Some interesting analysis of the Belarusian elections is now being done. I already pointed to Boris Kagarlitsky’s column. Now here is a discussion with Professors Robert H. Legvold (Political Science, Columbia University) and Lucan Way (Political Science, Temple University) on the Belarusian elections, Lukashenko’s support, and its possible future from Washington Profile. For some reason the discussion isn’t in English on the site (but it is available in English in JRL #78), but it is in Russian.
I won’t go over what they have to say about why Lukashenko maintains popular support despite his authoritarian rule. It is clear that he employs a combination of hard and soft power—repression and control over the media with economic populism.
Still, that doesn’t mean that Lukashenko’s rule is not shaken. Many have pointed out that the recent protests by the opposition created cracks in the system. These cracks will possibly widen as Lukashenko takes retribution against opposition leaders. It is already happening as Social Democratic Party leader Alexander Kozulin is now looking at a possible 5 year prison sentence. For his part, opposition candidate Alexander Milinkevich is fielding speaking engagements and seeking support from a variety of European countries.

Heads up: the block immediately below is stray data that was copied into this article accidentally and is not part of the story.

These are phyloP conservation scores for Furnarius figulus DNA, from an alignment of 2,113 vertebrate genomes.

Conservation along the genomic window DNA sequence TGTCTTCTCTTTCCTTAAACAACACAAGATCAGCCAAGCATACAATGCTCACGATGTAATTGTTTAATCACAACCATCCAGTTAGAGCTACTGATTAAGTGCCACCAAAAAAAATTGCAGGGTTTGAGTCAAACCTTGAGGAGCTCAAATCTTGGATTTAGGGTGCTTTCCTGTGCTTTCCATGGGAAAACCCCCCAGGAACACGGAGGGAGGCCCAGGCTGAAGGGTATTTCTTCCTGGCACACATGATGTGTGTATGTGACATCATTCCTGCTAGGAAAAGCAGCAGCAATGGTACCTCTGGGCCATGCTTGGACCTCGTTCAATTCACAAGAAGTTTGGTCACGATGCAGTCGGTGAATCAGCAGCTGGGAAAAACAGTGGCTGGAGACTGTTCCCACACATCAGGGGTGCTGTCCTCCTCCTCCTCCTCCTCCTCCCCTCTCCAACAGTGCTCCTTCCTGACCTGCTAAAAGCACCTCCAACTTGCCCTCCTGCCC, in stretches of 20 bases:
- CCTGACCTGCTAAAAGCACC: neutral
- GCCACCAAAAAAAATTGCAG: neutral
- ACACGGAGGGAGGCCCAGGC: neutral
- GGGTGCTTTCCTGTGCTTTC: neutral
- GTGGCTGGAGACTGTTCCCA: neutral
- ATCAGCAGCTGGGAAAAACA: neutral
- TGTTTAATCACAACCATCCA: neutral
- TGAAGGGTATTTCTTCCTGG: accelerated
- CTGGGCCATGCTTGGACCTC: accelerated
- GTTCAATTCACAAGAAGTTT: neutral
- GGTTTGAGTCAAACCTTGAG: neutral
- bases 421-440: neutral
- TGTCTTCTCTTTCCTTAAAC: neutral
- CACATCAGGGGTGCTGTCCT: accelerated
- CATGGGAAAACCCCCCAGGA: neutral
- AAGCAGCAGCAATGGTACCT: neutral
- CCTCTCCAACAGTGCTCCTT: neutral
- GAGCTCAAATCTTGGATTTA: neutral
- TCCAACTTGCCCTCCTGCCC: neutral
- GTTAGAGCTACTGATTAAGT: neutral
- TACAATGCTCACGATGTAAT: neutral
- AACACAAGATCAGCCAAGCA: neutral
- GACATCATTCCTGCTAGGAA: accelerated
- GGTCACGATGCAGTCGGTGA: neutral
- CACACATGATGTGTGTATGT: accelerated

Many are wondering about the curious cancellation of Lukashenko’s inauguration. Not much of an official reason was given except that the inauguration didn’t “fit” into his schedule. It is clear that this is an attempt to create some distance from the election protests in hopes that time will heal some of the wounds and his inauguration won’t be a complete embarrassment. For ideas on inauguration security he might want to take a cue from Bush’s 2005 inauguration which was greeted by as many of 20,000 protesters.